HHS Agency Agrees ACA Law Needs Changing To Ensure Affordability
Health policy analysts said many people are about to be hit with a rate hike for health insurance plans offered through the Affordable Care Act. Consumers’ out-of-pocket costs are anticipated to rise in 2017 with some insurers claiming they’re going to remove themselves from the exchange program in several states.
Sylvia Burwell, secretary of the Department of Health and Human Services, said the four enrollment of the Affordable Care Act is set to start Nov. 1 and end Jan. 31 and it’s a pivotal moment for the federal health care law.
Burwell said it’s not easy to establish a new market. She said they expected a transition period to occur in the marketplace. She said issuers are altering prices and getting them in line using the actual cost information.
Her comments suggest higher premiums had been expected when federal officials made an announcement on health plans that were going to be offered for 2017 on HealthCare.gov. This information is set to come out days before the U.S. presidential election day (Nov. 8), which could determine if the ACA will be repealed or changed.
The health law hasn’t been the key talk during the election season, but was a bitter battle in 2010. The House of Representatives has voted over 60 times to repeal some or all of the ACA, which has survived several court challenges and still faces other challenges.
Burwell said the law has not helped because of the constant litigation and every partisan attempt to repeal and undermine the law.
Federal and state marketplace enrollment is thought to rise by nearly one million people – 12.7 million to 13.8 million. The amount of people who pay for their premiums and stay within the market is anticipated to average 10.5 million per month in 2016 and 11.4 million each month during 2017.
HHS said the people sign up and drop their ACA because of reasons – change in employment, another source coverage and affordability. However, the agency said 9.2 million with ACA coverage now are likely to reenroll.
Burwell said health officials have worked to boost insurance coverage for the uninsured to ensure the enrollment process is quicker and simple. They also want to focus on getting healthy consumers and people between 18 and 34 years of age with fewer ailments to sign up. They’re also reminding consumers that failure to have coverage will result in a $695 fine or 2.5 percent of their income (whatever is higher).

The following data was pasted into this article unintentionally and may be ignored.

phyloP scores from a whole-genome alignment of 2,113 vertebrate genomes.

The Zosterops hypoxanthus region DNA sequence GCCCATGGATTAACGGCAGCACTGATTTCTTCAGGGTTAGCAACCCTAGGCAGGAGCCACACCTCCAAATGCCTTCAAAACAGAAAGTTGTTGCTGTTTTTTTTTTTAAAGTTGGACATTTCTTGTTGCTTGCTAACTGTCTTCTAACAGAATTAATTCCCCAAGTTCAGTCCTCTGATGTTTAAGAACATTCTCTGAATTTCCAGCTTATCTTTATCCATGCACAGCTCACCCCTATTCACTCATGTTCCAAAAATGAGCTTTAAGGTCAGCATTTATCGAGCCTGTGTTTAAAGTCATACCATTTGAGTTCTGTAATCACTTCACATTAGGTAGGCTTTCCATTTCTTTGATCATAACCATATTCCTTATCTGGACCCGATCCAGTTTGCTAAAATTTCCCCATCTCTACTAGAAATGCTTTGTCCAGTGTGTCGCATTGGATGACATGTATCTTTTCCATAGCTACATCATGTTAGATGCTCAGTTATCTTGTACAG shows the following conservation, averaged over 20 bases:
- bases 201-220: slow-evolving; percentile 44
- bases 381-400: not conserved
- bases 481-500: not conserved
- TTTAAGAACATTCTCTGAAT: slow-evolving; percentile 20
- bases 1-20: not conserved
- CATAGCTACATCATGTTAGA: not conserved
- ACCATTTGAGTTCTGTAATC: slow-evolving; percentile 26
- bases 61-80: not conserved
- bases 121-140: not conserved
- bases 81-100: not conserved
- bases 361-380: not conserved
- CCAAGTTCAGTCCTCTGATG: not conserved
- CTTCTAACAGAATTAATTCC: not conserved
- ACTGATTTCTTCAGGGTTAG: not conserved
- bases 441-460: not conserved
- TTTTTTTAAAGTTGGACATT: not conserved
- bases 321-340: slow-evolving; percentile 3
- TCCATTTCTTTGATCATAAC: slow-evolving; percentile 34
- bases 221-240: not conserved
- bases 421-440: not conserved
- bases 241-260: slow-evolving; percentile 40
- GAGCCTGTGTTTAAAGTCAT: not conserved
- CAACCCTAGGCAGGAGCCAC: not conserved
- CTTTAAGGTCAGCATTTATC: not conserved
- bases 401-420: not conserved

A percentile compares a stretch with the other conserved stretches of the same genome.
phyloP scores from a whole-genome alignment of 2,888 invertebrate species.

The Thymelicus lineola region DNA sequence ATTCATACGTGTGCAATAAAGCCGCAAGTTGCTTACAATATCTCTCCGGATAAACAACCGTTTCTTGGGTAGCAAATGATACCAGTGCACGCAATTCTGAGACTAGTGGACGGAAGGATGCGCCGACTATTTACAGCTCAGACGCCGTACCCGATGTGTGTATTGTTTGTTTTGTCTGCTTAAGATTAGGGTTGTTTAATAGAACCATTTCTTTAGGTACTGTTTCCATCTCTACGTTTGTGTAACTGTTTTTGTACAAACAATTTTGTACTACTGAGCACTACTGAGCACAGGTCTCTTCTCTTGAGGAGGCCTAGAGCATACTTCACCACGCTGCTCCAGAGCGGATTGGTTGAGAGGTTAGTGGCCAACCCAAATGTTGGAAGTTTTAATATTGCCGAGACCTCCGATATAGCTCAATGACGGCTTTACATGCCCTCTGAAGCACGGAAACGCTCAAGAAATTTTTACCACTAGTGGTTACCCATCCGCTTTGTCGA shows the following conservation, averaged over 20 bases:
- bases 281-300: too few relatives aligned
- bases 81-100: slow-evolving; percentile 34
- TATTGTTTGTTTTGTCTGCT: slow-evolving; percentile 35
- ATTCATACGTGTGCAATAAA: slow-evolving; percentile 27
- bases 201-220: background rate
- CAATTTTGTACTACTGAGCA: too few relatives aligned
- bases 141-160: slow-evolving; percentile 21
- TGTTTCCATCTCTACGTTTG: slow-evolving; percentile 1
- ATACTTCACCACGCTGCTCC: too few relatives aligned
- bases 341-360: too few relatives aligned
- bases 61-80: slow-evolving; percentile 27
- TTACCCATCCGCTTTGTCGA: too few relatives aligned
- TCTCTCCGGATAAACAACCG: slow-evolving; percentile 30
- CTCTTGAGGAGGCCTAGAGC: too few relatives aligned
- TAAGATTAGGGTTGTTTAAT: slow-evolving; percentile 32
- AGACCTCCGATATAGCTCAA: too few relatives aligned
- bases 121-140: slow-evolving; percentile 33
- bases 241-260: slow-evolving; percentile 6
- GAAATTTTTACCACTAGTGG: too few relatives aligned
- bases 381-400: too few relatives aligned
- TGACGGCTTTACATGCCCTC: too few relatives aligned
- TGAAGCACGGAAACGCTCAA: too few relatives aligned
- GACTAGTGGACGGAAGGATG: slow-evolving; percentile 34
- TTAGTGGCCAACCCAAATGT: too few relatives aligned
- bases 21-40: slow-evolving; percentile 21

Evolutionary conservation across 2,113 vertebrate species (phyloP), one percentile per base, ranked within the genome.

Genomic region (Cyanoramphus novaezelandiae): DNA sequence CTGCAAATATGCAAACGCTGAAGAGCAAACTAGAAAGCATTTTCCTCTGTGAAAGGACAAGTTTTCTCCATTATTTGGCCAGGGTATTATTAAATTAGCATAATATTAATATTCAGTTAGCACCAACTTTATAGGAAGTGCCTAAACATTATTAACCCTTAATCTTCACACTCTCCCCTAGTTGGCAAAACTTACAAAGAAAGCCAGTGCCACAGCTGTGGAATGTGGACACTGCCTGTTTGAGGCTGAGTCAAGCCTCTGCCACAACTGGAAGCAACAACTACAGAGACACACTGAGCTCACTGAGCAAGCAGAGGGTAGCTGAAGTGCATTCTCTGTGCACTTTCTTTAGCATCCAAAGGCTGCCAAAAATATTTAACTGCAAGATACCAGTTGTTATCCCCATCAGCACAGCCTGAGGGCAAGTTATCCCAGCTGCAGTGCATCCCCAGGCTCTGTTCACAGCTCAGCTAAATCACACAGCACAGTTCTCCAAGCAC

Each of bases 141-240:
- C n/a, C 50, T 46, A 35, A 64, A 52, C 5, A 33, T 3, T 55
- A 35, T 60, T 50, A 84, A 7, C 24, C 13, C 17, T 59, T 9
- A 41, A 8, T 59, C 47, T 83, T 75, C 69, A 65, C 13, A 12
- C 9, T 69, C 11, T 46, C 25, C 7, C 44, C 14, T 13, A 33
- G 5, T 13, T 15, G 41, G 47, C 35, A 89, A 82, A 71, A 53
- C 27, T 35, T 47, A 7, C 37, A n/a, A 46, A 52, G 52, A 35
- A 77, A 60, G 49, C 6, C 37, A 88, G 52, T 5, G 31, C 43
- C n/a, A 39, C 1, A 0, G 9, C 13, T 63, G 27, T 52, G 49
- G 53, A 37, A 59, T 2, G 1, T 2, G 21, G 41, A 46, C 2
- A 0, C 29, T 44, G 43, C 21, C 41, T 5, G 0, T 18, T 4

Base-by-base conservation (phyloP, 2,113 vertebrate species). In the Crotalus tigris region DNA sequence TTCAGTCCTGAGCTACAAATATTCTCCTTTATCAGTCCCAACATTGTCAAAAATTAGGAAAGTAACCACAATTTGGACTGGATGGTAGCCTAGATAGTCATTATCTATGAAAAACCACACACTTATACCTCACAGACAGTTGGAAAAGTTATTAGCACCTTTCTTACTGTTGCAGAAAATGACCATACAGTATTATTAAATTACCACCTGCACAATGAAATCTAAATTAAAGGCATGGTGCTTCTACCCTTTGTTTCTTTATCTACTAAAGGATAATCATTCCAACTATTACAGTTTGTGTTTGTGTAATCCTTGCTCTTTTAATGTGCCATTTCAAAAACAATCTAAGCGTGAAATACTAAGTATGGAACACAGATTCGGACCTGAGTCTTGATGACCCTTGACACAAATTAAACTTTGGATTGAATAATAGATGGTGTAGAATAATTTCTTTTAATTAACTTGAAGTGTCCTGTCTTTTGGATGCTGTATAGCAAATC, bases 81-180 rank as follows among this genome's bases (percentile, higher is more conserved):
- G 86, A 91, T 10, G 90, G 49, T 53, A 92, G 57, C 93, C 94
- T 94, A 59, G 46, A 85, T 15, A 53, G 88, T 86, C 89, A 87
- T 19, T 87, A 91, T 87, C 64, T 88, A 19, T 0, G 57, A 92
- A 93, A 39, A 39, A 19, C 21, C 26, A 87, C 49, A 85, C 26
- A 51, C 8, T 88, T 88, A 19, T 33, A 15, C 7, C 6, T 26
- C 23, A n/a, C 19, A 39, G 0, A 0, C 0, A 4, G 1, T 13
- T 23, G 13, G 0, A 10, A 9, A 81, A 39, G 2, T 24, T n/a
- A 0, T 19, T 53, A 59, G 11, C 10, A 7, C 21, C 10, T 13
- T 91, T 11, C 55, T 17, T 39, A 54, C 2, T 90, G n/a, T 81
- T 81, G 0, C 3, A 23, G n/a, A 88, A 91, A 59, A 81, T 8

Federal officials are also targeting their enrollments effects on 5.1 million Americans who qualify for exchanges under the ACA but purchase it somewhere else. The HHS said 2.5 million people might be eligible for the ACA’s financial assistance when they sign up during open enrollment.
The November elections could determine the ACA’s future. Republication presidential hopeful Donald Trump said he would repeal the ACA and replace it. Democratic presidential hopeful Hillary Clinton said she wants to revamp it so that it’s affordable for consumers who don’t qualify for the subsidies but still can’t afford the coverage.
Burwell said she asked Congress to work with the Obama administration to address the changes that need to be made. She said substantial changes need to be made and Congress cooperation is necessary to ensure it happens.
Bipartisan cooperation, however, isn’t likely to occur until a new Congress meets. So much of the law’s future is dependent upon the congressional and presidential elections – who is in power and whether the leaders feel the ACA needs to be changed and makes changes that both parties can accept.
Online News Heard Now
Short URL: http://www.onlinenewsheardnow.com/?p=4155